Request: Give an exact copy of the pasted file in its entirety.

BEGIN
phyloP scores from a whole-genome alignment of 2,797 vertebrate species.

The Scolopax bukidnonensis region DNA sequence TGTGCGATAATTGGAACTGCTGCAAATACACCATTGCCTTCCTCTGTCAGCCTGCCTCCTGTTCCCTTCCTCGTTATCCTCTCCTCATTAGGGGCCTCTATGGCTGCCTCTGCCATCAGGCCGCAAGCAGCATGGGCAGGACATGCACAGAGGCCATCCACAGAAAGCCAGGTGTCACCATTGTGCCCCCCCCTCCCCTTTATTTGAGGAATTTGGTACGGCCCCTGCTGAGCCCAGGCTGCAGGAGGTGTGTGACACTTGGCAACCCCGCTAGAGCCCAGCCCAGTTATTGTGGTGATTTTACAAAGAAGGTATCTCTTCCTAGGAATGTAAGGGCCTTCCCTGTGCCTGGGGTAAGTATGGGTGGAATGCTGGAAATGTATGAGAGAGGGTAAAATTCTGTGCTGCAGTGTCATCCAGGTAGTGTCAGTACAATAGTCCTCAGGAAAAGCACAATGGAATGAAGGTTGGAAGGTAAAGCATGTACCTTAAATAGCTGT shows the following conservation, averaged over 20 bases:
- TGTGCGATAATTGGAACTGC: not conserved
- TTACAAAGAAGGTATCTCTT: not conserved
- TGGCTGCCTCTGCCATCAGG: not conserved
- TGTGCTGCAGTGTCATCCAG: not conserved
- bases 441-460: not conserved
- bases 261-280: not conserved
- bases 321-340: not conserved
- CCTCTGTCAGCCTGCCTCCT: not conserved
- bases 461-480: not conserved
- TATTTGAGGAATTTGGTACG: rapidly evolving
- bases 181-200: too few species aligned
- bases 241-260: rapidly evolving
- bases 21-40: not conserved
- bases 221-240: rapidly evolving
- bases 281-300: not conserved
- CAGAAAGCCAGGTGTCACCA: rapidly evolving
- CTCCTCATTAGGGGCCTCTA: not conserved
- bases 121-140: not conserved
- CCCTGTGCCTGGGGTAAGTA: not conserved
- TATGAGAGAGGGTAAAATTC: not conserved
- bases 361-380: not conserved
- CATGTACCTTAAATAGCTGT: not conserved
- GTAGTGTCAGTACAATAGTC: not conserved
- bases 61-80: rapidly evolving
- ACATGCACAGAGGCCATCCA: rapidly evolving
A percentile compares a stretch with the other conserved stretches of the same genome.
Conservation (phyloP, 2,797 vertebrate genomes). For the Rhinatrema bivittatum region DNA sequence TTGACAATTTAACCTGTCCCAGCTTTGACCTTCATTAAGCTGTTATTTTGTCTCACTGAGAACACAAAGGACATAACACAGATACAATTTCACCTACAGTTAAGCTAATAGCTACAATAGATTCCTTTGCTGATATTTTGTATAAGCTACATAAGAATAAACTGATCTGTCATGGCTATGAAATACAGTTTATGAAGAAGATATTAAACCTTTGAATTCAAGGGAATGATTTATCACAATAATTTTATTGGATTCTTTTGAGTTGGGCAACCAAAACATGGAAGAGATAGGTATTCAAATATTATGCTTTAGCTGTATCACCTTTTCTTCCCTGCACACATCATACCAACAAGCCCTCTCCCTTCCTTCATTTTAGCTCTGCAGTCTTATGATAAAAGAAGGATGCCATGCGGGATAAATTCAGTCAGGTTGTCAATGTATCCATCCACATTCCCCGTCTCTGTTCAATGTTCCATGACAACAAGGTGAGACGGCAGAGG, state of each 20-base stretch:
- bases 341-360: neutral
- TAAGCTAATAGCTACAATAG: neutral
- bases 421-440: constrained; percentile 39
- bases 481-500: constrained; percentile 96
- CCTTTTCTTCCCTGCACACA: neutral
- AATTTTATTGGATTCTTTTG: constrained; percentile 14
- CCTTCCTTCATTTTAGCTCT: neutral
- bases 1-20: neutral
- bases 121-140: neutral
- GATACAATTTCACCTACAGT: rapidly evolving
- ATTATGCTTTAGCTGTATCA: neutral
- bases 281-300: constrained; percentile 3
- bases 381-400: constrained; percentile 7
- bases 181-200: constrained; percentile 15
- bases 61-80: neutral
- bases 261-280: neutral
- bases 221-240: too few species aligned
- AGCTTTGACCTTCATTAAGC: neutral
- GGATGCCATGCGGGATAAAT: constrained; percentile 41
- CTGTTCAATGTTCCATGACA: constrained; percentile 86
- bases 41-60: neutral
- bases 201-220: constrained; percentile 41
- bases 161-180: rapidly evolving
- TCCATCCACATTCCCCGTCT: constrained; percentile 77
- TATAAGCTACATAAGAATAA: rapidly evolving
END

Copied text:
phyloP scores from a whole-genome alignment of 2,797 vertebrate species.

The Scolopax bukidnonensis region DNA sequence TGTGCGATAATTGGAACTGCTGCAAATACACCATTGCCTTCCTCTGTCAGCCTGCCTCCTGTTCCCTTCCTCGTTATCCTCTCCTCATTAGGGGCCTCTATGGCTGCCTCTGCCATCAGGCCGCAAGCAGCATGGGCAGGACATGCACAGAGGCCATCCACAGAAAGCCAGGTGTCACCATTGTGCCCCCCCCTCCCCTTTATTTGAGGAATTTGGTACGGCCCCTGCTGAGCCCAGGCTGCAGGAGGTGTGTGACACTTGGCAACCCCGCTAGAGCCCAGCCCAGTTATTGTGGTGATTTTACAAAGAAGGTATCTCTTCCTAGGAATGTAAGGGCCTTCCCTGTGCCTGGGGTAAGTATGGGTGGAATGCTGGAAATGTATGAGAGAGGGTAAAATTCTGTGCTGCAGTGTCATCCAGGTAGTGTCAGTACAATAGTCCTCAGGAAAAGCACAATGGAATGAAGGTTGGAAGGTAAAGCATGTACCTTAAATAGCTGT shows the following conservation, averaged over 20 bases:
- TGTGCGATAATTGGAACTGC: not conserved
- TTACAAAGAAGGTATCTCTT: not conserved
- TGGCTGCCTCTGCCATCAGG: not conserved
- TGTGCTGCAGTGTCATCCAG: not conserved
- bases 441-460: not conserved
- bases 261-280: not conserved
- bases 321-340: not conserved
- CCTCTGTCAGCCTGCCTCCT: not conserved
- bases 461-480: not conserved
- TATTTGAGGAATTTGGTACG: rapidly evolving
- bases 181-200: too few species aligned
- bases 241-260: rapidly evolving
- bases 21-40: not conserved
- bases 221-240: rapidly evolving
- bases 281-300: not conserved
- CAGAAAGCCAGGTGTCACCA: rapidly evolving
- CTCCTCATTAGGGGCCTCTA: not conserved
- bases 121-140: not conserved
- CCCTGTGCCTGGGGTAAGTA: not conserved
- TATGAGAGAGGGTAAAATTC: not conserved
- bases 361-380: not conserved
- CATGTACCTTAAATAGCTGT: not conserved
- GTAGTGTCAGTACAATAGTC: not conserved
- bases 61-80: rapidly evolving
- ACATGCACAGAGGCCATCCA: rapidly evolving
A percentile compares a stretch with the other conserved stretches of the same genome.
Conservation (phyloP, 2,797 vertebrate genomes). For the Rhinatrema bivittatum region DNA sequence TTGACAATTTAACCTGTCCCAGCTTTGACCTTCATTAAGCTGTTATTTTGTCTCACTGAGAACACAAAGGACATAACACAGATACAATTTCACCTACAGTTAAGCTAATAGCTACAATAGATTCCTTTGCTGATATTTTGTATAAGCTACATAAGAATAAACTGATCTGTCATGGCTATGAAATACAGTTTATGAAGAAGATATTAAACCTTTGAATTCAAGGGAATGATTTATCACAATAATTTTATTGGATTCTTTTGAGTTGGGCAACCAAAACATGGAAGAGATAGGTATTCAAATATTATGCTTTAGCTGTATCACCTTTTCTTCCCTGCACACATCATACCAACAAGCCCTCTCCCTTCCTTCATTTTAGCTCTGCAGTCTTATGATAAAAGAAGGATGCCATGCGGGATAAATTCAGTCAGGTTGTCAATGTATCCATCCACATTCCCCGTCTCTGTTCAATGTTCCATGACAACAAGGTGAGACGGCAGAGG, state of each 20-base stretch:
- bases 341-360: neutral
- TAAGCTAATAGCTACAATAG: neutral
- bases 421-440: constrained; percentile 39
- bases 481-500: constrained; percentile 96
- CCTTTTCTTCCCTGCACACA: neutral
- AATTTTATTGGATTCTTTTG: constrained; percentile 14
- CCTTCCTTCATTTTAGCTCT: neutral
- bases 1-20: neutral
- bases 121-140: neutral
- GATACAATTTCACCTACAGT: rapidly evolving
- ATTATGCTTTAGCTGTATCA: neutral
- bases 281-300: constrained; percentile 3
- bases 381-400: constrained; percentile 7
- bases 181-200: constrained; percentile 15
- bases 61-80: neutral
- bases 261-280: neutral
- bases 221-240: too few species aligned
- AGCTTTGACCTTCATTAAGC: neutral
- GGATGCCATGCGGGATAAAT: constrained; percentile 41
- CTGTTCAATGTTCCATGACA: constrained; percentile 86
- bases 41-60: neutral
- bases 201-220: constrained; percentile 41
- bases 161-180: rapidly evolving
- TCCATCCACATTCCCCGTCT: constrained; percentile 77
- TATAAGCTACATAAGAATAA: rapidly evolving